It’s spring, the season of creativity and the annual Ko‘olau Writers Workshop, 9 a.m.-3:30 p.m. Saturday at the Hawai‘i Loa Campus of Hawai‘i Pacific University. Writers of all levels are welcome.
“The sessions are intensive, but we try to keep them fun,” said Tyler McMahon, workshop chairman and associate professor of English at HPU.
Teachers advise on craft and critique students’ in-class writing.
Morning workshops, from 10 to 11:30 a.m., include:
>> Fiction with Stephanie Han, author of “Swimming in Hong Kong.”
>> Poetry with Christy Passion, author of “Still Out of Place.”
>> Creative nonfiction with Don Wallace, author “The French House” and “One Great Game.”
Afternoon workshops, from 2 to 3:30 p.m., include:
>> Fiction with Katharine Beutner, author of “Alcestis.”
>> Script writing with Tali Ariav, who has a master’s degree in playwriting from the University of Iowa.
>> Poetry with Eric Paul Shaffer, author of “A Million-Dollar Bill” and “Lahaina Noon.”
Enrollees get one morning and one afternoon workshop, parking, lunch and admission to the keynote address by Stuart Coleman, author of “Eddie Would Go.” Cost: $50; students, $20.
Register by Wednesday at eventbrite.com.
BEACHFRONT WRITERS CAMP MIXES INSTRUCTION AND FUN
Rooms (including board) and workshop spaces are still available at the 5th Annual Writers Retreat at Camp Mokule‘ia, May 7-12.
Participants hail from the mainland and Hawaii. “The thing I’m the happiest about is the number of island writers who are participating,” said founder Constance Hale, author of “Sin & Syntax” and a North Shore native. “We see the original dream of the retreat — to foster cultural and artistic exchange and help launch careers — coming to fruition in this fifth year.”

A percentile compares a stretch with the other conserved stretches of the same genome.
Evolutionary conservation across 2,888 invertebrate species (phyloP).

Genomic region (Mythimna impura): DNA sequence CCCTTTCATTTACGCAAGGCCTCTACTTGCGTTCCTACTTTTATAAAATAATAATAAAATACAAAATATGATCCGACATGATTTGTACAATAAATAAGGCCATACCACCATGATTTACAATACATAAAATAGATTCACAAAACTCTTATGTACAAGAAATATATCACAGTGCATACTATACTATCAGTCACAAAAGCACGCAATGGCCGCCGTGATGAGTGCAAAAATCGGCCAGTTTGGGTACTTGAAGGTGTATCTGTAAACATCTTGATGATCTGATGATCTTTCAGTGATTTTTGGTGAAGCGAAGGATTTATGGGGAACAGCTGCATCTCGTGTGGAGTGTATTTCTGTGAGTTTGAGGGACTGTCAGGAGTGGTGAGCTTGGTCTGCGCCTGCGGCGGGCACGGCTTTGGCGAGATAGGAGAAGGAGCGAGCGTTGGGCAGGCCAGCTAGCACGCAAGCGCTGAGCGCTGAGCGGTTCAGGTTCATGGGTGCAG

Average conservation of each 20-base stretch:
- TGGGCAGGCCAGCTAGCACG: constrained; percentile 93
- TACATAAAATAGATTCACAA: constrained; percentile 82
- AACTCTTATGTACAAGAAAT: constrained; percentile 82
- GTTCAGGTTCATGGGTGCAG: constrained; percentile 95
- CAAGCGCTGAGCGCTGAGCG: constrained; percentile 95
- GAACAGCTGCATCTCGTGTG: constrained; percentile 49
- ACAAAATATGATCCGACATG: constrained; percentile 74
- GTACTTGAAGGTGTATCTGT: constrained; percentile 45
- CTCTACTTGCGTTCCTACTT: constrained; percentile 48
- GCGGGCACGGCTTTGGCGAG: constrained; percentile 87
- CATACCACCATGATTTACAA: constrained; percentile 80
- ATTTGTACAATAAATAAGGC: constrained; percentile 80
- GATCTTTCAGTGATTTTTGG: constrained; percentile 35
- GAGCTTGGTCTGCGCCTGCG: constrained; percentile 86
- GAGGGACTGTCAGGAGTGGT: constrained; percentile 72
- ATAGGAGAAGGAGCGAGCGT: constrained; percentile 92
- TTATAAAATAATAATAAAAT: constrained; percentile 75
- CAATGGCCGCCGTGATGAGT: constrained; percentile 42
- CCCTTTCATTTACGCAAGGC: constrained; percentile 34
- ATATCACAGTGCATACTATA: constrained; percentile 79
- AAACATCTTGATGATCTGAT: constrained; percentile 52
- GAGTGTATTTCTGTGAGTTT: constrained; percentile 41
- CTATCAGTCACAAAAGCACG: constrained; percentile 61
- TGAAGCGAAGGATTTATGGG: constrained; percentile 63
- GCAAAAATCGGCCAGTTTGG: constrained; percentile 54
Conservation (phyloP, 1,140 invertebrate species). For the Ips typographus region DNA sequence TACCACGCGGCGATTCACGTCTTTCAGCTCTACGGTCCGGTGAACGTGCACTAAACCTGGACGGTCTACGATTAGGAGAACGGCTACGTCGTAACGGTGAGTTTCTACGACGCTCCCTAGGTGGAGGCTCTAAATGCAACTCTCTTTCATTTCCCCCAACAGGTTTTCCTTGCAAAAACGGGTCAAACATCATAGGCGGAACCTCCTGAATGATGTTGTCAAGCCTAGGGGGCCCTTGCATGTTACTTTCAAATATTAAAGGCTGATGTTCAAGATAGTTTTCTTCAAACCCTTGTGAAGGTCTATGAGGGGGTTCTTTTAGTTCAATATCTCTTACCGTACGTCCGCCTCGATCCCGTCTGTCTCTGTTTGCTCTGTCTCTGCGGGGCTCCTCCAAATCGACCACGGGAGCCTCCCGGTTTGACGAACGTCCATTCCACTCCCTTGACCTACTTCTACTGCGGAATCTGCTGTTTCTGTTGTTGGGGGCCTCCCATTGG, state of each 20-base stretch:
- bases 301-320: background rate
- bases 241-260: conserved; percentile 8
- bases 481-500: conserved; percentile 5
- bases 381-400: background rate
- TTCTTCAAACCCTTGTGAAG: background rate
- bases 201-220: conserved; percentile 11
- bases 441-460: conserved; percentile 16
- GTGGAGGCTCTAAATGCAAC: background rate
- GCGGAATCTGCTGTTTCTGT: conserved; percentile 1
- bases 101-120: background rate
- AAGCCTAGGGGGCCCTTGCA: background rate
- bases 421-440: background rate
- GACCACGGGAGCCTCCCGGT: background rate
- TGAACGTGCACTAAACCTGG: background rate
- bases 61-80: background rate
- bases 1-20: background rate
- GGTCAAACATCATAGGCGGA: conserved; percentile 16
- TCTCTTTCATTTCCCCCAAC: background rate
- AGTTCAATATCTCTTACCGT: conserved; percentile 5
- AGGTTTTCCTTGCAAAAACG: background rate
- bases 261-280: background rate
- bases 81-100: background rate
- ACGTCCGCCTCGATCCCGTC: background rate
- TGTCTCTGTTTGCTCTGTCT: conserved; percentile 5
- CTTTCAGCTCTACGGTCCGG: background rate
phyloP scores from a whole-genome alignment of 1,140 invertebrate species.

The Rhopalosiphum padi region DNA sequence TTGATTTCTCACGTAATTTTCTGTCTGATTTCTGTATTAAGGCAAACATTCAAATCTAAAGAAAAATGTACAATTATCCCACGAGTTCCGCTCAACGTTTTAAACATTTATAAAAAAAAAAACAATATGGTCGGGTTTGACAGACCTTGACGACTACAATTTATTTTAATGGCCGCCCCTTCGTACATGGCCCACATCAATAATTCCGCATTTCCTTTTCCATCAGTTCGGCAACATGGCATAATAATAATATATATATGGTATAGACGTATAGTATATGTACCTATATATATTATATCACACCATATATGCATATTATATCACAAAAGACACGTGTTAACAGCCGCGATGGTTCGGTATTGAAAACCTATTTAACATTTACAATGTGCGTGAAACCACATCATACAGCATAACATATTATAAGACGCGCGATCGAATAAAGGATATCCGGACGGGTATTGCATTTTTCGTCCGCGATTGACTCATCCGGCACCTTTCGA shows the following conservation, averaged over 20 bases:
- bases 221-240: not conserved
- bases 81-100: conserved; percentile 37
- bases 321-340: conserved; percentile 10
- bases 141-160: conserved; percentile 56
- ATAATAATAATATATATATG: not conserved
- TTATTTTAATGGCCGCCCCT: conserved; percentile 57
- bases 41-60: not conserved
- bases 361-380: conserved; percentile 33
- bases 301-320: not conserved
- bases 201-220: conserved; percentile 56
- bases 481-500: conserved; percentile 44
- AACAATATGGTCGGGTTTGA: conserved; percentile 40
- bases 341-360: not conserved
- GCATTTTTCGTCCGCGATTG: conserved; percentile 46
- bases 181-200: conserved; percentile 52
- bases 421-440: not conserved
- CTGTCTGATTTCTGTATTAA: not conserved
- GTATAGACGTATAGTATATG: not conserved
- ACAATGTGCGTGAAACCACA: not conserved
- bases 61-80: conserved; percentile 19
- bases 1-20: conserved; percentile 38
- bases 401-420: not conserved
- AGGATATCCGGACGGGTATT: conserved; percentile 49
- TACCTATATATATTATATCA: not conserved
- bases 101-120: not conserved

Teachers include Zoe FitzGerald Carter, author of “Imperfect Endings”; Shawna Yang Ryan, author of “Green Island” and “Water Ghosts”; Bridget Quinn, author of “Broad Strokes: 15 Women Who Made Art and Made History (in That Order)”; and Lynn Young and Tamara Moan blending visual art and poetry.
Packages range from $300 to $1,300; evening events are free and open to the public, including readings and a performance by kumu hula Patrick Makuakane, subject of Hale’s “The Natives Are Restless: A San Francisco Dance Master Takes Hula into the Twenty-First Century.” Click here for more information, or email email@example.com.
HAWAII-BORN WRITER GETS NATIONAL NOD
A short story by Hawaii native Lisa Horiuchi has been published as an e-book by Ploughshares, the Boston literary journal, in its “Solos” series.
In Horiuchi’s story, “Bones,” Kyle, a just-retired Los Angeles executive who’s bored with his wife, meets a young archaeologist who sends him on an Indiana Jones-style quest.
Like so many before him, the clueless foreigner goes into the jungle, “crouched at the helm of an old fishing boat, sputtering across the jade skin of the Mopan River,” with a smartphone-wielding Belizean guide, another tourist and her Harvard-student son whose affect makes Kyle happy he never had children.
As atmosphere and plot thicken along with the vegetation and rain, encounters with vigilantes and local children alter Kyle’s outlook in this comic and suspenseful tale.
“Bones” can be downloaded for $1.99 at pshares.org/solos.